This article first appeared in the 01 January 1999 issue of the New Statesman, An earthquake strikes new Labour

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Q&A: What are tax credits and how do they work?

All you need to know about the government's plan to cut tax credits.

What are tax credits?

Tax credits are payments made regularly by the state into bank accounts to support families with children, or those who are in low-paid jobs. There are two types of tax credit: the working tax credit and the child tax credit.

What are they for?

To redistribute income to those less able to get by, or to provide for their children, on what they earn.

Are they similar to tax relief?

No. They don’t have much to do with tax. They’re more of a welfare thing. You don’t need to be a taxpayer to receive tax credits. It’s just that, unlike other benefits, they are based on the tax year and paid via the tax office.

Who is eligible?

Anyone aged over 16 (for child tax credits) and over 25 (for working tax credits) who normally lives in the UK can apply for them, depending on their income, the hours they work, whether they have a disability, and whether they pay for childcare.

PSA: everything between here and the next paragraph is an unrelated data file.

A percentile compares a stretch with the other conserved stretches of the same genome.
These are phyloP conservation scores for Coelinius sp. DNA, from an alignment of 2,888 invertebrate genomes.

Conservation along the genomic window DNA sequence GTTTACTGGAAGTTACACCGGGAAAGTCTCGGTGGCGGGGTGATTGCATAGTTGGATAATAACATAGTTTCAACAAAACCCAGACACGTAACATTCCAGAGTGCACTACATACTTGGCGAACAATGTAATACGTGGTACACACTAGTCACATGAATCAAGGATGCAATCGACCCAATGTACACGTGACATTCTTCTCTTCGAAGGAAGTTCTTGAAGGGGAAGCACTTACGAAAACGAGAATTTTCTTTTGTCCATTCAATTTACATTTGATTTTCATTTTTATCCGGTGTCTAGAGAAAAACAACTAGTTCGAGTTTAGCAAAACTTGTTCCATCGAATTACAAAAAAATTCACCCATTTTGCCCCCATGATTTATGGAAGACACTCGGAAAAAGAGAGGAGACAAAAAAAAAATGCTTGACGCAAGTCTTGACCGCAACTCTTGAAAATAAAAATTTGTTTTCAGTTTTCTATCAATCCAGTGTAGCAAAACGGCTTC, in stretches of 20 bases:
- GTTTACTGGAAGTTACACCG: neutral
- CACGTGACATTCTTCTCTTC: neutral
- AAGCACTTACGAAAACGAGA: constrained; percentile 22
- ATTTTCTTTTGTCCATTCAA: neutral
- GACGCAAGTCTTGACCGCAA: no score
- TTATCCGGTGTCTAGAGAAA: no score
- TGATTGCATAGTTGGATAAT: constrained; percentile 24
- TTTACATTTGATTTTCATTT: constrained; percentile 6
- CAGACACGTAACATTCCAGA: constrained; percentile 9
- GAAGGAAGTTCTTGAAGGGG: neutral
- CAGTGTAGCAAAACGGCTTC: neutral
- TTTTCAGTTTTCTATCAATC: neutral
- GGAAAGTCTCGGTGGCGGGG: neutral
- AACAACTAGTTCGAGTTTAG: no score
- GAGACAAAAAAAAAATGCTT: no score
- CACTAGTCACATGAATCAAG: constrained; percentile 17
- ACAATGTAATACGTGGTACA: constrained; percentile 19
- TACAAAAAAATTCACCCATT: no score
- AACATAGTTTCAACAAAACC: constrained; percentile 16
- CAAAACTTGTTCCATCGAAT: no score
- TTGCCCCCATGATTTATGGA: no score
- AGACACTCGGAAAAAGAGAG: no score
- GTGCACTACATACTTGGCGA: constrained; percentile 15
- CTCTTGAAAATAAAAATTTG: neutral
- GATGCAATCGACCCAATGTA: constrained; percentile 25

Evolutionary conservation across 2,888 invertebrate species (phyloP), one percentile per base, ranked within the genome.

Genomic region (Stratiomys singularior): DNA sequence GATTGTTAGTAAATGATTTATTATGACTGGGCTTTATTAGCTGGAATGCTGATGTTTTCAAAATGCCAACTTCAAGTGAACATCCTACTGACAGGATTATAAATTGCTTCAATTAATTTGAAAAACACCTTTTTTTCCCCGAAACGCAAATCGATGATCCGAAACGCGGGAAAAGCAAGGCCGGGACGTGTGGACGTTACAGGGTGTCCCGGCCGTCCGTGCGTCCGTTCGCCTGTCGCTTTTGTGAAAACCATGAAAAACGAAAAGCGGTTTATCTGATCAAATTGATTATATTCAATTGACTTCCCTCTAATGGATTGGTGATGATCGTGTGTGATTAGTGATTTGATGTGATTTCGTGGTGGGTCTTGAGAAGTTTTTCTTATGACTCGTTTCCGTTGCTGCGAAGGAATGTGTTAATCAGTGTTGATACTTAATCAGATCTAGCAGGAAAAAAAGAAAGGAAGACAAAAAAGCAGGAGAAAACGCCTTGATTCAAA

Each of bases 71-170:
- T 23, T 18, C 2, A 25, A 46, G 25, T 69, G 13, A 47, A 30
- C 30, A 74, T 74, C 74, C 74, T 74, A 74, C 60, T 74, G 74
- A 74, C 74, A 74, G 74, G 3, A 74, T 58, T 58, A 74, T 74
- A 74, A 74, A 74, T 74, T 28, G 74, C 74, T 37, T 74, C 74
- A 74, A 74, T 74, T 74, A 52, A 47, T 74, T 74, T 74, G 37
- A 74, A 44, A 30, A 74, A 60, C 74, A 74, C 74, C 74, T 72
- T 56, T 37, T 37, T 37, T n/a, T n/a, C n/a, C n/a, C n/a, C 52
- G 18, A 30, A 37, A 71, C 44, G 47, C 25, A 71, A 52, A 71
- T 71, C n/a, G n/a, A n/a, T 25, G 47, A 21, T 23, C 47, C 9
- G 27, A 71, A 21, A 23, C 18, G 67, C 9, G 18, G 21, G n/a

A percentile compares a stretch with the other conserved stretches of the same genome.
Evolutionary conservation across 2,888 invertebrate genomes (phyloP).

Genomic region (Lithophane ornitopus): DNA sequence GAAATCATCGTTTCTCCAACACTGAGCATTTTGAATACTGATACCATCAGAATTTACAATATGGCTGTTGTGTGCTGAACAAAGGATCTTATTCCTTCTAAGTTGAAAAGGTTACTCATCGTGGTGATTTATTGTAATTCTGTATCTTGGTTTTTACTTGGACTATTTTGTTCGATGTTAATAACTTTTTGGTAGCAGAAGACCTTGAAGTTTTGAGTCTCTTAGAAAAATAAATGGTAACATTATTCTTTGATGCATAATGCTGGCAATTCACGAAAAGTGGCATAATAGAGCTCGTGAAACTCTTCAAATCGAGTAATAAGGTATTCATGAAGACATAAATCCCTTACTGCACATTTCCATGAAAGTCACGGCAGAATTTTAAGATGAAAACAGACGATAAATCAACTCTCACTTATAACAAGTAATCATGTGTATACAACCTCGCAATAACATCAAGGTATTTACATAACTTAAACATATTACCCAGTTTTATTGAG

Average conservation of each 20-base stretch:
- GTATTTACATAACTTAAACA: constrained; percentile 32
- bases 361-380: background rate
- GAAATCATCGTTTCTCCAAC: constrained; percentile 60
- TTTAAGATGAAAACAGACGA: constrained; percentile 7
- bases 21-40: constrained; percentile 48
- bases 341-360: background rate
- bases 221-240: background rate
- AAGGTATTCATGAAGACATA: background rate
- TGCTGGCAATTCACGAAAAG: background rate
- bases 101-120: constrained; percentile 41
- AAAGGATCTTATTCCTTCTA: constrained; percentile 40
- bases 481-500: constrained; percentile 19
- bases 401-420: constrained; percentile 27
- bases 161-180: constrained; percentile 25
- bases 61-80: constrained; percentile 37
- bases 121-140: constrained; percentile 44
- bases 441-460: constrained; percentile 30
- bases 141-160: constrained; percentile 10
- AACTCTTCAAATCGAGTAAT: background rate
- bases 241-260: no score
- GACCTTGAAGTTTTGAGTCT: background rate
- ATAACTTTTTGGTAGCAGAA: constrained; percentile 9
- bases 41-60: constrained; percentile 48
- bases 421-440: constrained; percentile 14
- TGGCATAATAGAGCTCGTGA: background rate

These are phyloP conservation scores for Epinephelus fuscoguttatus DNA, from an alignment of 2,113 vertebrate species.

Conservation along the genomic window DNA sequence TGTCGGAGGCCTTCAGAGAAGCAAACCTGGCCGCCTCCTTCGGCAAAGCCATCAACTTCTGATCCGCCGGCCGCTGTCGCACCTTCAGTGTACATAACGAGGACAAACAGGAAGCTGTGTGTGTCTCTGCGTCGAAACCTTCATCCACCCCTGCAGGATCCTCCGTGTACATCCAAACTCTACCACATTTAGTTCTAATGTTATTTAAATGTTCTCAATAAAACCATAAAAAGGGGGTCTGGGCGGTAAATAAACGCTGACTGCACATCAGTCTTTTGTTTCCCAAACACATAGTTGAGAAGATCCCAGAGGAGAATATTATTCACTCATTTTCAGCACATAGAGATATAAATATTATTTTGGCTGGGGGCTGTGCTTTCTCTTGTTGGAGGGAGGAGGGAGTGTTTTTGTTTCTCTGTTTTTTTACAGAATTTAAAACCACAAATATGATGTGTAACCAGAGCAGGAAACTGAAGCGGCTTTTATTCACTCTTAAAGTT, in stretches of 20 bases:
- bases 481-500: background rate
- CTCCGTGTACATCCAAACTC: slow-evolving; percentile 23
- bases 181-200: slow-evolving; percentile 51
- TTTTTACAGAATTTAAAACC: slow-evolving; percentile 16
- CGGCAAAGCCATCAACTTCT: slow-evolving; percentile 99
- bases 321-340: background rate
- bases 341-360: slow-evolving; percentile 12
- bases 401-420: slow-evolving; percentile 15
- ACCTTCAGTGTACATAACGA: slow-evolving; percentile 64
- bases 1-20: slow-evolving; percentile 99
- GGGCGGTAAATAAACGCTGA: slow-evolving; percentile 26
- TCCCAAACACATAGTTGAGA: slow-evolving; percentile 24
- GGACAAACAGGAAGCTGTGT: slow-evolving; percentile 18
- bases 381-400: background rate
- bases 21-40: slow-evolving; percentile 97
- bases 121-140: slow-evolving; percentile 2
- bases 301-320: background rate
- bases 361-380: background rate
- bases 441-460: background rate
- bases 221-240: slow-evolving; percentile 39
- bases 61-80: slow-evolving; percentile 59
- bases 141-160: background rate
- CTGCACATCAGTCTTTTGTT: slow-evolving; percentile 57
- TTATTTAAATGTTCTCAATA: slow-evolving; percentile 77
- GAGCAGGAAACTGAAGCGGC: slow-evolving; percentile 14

What are their circumstances?

The more you earn, the less you are likely to receive. Single claimants must work at least 16 hours a week. Let’s take a full-time worker: if you work at least 30 hours a week, you are generally eligible for working tax credits if you earn less than £13,253 a year (if you’re single and don’t have children), or less than £18,023 (jointly as part of a couple without children but working at least 30 hours a week).

And for families?

A family with children and an income below about £32,200 can claim child tax credit. It used to be that the more children you have, the more you are eligible to receive – but George Osborne in his most recent Budget has limited child tax credit to two children.

How much money do you receive?

Again, this depends on your circumstances. The basic payment for a single claimant, or a joint claim by a couple, of working tax credits is £1,940 for the tax year. You can then receive extra, depending on your circumstances. For example, single parents can receive up to an additional £2,010, on top of the basic £1,940 payment; people who work more than 30 hours a week can receive up to an extra £810; and disabled workers up to £2,970. The average award of tax credit is £6,340 per year. Child tax credit claimants get £545 per year as a flat payment, plus £2,780 per child.